To assist in the best reproduction of minnows, the pond had skids stacked up. Then two feet of PVC pipe are attached, building a little mini pyramid. Minnows will spawn on these artificial structures, and later are caught and dumped into the fingerling pond. This occurs all summer, until the ponds are drawn down and the fingerlings released.

“Often, the DNR will ask our club to assist in raising walleye fry in the rearing ponds,” said Tim Muir of the St. Clair walleye Club ( The Saginaw Bay Walleye Club assisted the DNR for many years until the fish population exploded on Saginaw Bay. “We work with the DNR on the rearing ponds when needed, but we also work with the DNR each year at the State Park on the free fishing weekend,” said Laura Shorky, president of the Saginaw Club.

All of these clubs work with youths, and all have tournaments. West Michigan and the St. Clair tournaments have no prize money, which I like. Being a member of the West Michigan Club, the tournaments have provided tons of information. The top five teams give a report on where and how they caught their fish. If you pay attention, you will see a pattern develop.

In addition, members can archive all past newsletters. These newsletters have tons of great information. Once again, the top five tactics for events are reported. Plus, we have a timely feature article in each issue. These articles either share a particular technique or go into detail about a body of water that we will be fishing. Folks, this is worth the cost of the $35 membership.

I plan out vacations based on the tournament results for the lakes that I wish to visit. Knowing what part of a lake to start fishing in, and what technique to use, goes a long way in a short period of time. Joining a club and working on any type of project with the DNR is fulfilling and helps us all. The DNR has a lengthy list of projects needing a pair of helping hands.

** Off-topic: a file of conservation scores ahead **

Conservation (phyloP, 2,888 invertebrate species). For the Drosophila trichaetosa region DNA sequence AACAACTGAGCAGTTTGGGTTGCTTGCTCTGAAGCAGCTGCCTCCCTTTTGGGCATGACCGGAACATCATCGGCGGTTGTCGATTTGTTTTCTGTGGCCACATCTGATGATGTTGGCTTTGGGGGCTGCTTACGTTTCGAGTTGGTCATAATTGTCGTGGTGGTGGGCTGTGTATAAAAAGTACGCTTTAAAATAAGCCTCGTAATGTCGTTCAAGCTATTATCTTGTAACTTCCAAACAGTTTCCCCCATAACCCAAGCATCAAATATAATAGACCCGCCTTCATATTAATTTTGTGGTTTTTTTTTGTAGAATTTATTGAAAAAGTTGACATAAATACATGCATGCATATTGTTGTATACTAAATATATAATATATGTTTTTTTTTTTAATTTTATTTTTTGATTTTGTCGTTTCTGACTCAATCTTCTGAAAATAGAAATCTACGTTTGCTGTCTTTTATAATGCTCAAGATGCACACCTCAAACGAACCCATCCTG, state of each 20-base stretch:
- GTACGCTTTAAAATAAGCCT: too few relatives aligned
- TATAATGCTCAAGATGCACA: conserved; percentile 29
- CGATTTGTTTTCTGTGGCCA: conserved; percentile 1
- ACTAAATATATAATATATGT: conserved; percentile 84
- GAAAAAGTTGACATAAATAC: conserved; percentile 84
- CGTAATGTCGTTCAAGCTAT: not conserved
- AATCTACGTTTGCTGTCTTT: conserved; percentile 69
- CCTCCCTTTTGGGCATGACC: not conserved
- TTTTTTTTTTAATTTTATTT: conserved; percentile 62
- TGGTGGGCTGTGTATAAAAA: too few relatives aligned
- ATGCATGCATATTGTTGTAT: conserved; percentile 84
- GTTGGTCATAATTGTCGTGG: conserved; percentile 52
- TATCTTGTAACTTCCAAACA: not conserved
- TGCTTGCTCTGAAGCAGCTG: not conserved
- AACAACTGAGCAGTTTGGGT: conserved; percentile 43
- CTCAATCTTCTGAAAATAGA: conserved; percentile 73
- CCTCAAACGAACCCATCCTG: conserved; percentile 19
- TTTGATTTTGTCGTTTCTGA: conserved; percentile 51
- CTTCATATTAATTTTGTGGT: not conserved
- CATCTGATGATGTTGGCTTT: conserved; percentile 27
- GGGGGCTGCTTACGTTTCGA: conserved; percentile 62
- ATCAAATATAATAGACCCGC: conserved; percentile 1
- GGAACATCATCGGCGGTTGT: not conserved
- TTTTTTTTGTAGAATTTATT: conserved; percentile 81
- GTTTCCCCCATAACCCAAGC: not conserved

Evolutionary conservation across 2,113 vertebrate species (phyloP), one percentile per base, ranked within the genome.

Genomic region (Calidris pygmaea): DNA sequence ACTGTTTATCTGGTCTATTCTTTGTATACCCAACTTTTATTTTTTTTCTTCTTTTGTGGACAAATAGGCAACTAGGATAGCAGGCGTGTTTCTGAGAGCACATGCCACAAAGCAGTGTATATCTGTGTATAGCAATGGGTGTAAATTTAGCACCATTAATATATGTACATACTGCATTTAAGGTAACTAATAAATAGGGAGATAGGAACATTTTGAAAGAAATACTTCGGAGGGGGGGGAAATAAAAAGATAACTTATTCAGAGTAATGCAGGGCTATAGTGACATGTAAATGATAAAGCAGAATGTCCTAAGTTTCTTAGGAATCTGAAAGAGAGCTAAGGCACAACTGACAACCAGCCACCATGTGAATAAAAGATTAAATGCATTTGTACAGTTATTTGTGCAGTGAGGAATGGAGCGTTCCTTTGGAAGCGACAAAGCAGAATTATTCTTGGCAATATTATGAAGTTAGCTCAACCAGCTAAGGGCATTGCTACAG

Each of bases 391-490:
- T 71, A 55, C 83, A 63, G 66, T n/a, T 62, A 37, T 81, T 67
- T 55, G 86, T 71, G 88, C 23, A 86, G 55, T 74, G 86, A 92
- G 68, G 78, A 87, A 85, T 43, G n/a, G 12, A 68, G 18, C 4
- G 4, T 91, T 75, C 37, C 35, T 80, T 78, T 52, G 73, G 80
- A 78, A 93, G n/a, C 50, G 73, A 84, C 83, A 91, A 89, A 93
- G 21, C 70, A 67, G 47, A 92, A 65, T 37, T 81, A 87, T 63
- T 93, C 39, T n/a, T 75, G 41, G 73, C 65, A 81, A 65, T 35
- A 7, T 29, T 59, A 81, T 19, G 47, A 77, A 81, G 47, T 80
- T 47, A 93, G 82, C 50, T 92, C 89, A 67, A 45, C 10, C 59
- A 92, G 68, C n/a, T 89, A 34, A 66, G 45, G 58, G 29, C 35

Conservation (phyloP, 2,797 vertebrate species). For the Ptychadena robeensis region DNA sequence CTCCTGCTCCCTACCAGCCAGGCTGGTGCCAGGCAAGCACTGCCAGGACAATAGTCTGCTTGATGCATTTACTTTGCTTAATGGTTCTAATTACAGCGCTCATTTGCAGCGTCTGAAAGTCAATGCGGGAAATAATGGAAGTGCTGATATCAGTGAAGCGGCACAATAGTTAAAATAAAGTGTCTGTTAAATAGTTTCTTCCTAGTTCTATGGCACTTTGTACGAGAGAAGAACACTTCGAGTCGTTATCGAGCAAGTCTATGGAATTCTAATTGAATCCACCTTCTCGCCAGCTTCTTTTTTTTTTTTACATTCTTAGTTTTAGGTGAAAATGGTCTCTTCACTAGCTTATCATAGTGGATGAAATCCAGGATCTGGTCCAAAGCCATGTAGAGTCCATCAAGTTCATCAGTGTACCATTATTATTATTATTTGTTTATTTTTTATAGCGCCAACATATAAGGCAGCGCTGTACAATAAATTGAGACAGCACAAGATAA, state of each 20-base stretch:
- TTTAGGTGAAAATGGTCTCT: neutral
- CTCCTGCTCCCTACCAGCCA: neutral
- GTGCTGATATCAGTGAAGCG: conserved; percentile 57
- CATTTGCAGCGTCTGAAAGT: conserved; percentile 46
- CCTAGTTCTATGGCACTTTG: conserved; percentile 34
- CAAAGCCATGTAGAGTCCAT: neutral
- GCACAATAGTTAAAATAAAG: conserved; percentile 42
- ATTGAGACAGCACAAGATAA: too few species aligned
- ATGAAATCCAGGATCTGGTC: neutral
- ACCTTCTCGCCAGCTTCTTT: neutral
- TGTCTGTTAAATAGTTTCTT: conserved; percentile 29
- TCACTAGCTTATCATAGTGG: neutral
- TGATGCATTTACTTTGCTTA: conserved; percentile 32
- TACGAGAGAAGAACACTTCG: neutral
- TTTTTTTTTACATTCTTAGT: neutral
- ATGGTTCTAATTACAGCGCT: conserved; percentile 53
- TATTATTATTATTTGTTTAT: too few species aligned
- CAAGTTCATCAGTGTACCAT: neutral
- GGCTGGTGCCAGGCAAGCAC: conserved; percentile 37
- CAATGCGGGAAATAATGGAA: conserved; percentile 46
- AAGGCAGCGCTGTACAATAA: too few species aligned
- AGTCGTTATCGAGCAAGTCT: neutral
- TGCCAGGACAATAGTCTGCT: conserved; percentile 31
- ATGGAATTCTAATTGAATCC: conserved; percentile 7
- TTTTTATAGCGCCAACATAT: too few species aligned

Learning from biologists as to which lakes are receiving stockings of walleyes and what the creel census has to say points you in a great direction. Joining any type of conservation or walleye club puts you into contact with others with the same interests.

I learned the “slow death” technique from a club member. I learned the best way to vertically jig fast rivers from a club member. Thru a network of anglers that I met at various club functions and at club tournaments, I have new friends across the state. We share information and assist each other.

One a side note, I love panfishing as much as walleye angling. Working with the DNR and club members, we found some of the best bluegill, perch and crappie waters to fish. During the summer, we troll crankbaits on mini planer boards, and we pound the dog-days-of-summer crappies. Once again, this was learned from an angler at a tournament.

Clubs associated with the MUCC accomplish a lot that the public can enjoy. My guess is that there is very little that cannot be accomplished if someone steps up to the plate and is willing to work toward the goal. The DNR and the MUCC would love to work with clubs, groups and individuals to enhance our outdoor activities. They can provide guidance, sometimes some funding, point you in the direction, and run some of the legal stuff

What we need across the state is individuals that are willing to step up and offer their ideas and their time. You can contact the MUCC on their web site to receive their free newsletter, to check out the various projects underway and to volunteer your help or your suggestions.

You can also join a local club or start one of your own. I would like to thank Amy Trotter, the executive director at the MUCC, for sharing just a few of the success stories and projects. I would also like to thank Tom and Larry Pachulski from the West Michigan Walleye Club on sharing just a few of their success stories and projects. There are many other great projects and great clubs within the state doing the same.